• Understand your finances. What can you realistically afford? Are you putting up all the money or will you need to find an equity partner or a lender? Be honest about your price range. A few key questions to ask yourself: How much can you spend on the business, how much collateral can you use, and how much income do you need to receive? Do you have good enough credit to secure financing from a bank or other lender?

• Know your motivations. Why do you want to buy the business? Are you doing it for the income or the lifestyle opportunities? For example, we know people who purchased yacht brokerage businesses because they like yachts.

• Consider the potential impacts on your lifestyle and your family. What types of hours do you want to work? Will you need to drive long distances or relocate?

• Be proactive. Network, talk to people, get some good advisors to help you.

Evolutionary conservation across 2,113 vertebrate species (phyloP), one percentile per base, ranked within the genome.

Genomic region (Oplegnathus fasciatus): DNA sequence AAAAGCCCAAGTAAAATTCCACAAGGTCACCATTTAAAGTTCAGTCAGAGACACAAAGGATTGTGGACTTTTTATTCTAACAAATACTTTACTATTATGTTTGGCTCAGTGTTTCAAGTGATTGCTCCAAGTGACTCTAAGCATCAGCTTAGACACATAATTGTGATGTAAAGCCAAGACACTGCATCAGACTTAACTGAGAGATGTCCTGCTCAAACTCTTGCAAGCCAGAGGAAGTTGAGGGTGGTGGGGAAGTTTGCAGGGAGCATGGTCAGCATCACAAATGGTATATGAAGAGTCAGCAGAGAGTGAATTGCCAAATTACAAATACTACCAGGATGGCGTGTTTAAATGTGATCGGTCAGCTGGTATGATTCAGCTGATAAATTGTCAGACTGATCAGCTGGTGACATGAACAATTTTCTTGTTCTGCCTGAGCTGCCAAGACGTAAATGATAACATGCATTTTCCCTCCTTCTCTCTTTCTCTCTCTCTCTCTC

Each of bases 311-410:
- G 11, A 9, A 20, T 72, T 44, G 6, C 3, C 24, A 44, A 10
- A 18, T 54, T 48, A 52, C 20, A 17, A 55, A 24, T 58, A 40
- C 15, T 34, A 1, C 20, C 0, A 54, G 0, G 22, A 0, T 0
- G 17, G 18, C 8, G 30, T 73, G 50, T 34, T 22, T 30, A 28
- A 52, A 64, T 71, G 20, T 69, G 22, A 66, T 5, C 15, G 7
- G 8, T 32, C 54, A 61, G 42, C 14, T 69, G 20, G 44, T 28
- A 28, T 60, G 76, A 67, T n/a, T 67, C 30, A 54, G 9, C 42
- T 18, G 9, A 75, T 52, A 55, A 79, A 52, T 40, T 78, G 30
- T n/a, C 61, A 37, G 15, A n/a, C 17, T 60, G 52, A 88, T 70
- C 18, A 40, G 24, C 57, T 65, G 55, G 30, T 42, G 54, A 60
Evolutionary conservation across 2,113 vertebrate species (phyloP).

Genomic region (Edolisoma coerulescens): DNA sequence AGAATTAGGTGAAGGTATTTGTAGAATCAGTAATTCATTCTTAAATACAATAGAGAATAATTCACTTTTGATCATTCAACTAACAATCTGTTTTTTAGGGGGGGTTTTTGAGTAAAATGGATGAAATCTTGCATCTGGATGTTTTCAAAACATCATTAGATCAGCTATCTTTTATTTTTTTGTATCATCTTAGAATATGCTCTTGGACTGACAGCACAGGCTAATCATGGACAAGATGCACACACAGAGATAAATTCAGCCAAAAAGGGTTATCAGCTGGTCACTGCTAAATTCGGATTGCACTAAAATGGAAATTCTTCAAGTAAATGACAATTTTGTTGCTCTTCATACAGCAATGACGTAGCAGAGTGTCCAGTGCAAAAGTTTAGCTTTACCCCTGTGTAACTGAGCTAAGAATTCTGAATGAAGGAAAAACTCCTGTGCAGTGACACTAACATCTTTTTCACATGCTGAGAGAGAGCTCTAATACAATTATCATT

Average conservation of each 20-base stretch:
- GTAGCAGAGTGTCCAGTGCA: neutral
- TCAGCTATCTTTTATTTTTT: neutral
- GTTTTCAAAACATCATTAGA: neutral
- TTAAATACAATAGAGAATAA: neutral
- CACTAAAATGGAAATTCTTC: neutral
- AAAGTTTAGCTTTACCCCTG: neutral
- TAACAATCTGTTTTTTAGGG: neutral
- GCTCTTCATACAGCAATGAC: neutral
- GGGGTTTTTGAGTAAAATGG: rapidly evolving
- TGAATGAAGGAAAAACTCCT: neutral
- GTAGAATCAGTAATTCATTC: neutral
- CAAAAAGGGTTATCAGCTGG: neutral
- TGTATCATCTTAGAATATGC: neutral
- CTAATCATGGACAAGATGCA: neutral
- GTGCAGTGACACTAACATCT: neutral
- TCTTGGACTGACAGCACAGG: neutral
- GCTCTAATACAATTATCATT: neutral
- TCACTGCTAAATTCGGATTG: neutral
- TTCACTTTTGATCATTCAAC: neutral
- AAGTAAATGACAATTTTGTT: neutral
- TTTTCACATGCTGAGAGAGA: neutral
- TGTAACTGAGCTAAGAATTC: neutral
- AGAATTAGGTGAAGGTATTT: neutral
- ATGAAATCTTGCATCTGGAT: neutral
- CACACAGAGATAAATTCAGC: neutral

• Be patient. Keep in mind that most sellers have likely been approached many times by potential buyers, so understand that you might not get every bit of information you need immediately. Buying a business takes time, sometimes months or years.

So, here’s the good news and the bad news: There are some good opportunities today and plenty of money available to leverage them — but there are lots of individuals, private equity firms and strategic buyers searching for those same opportunities. To succeed, you need a healthy balance of strategy, perseverance and, above all, patience.

James Cassel is co-founder and chairman of Cassel Salpeter & Co., LLC, an investment-banking firm with headquarters in Miami that works with middle-market companies.


Florida Trend: Deal Making

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By Rochelle Broder-Singer

James Cassel and Scott Salpeter are two of south Florida’s best-known investment bankers. Their Miami-based Cassel Salpeter & Co. specializes in midmarket firms.

Florida Trend: Is it harder for you to make the connections you need to private equity buyers or financing for deals because you’re not based in New York?

Scott Salpeter: We used to have to go to New York to have relationships with these potential buyers that were in New York. (But) in today’s environment, there are many sources of capital that are outside the money centers like New York … and plenty of private equity/hedge funds throughout the United States. An example: We’re selling a firm in Florida right now. It’s selling to a private equity firm that’s in Tennessee.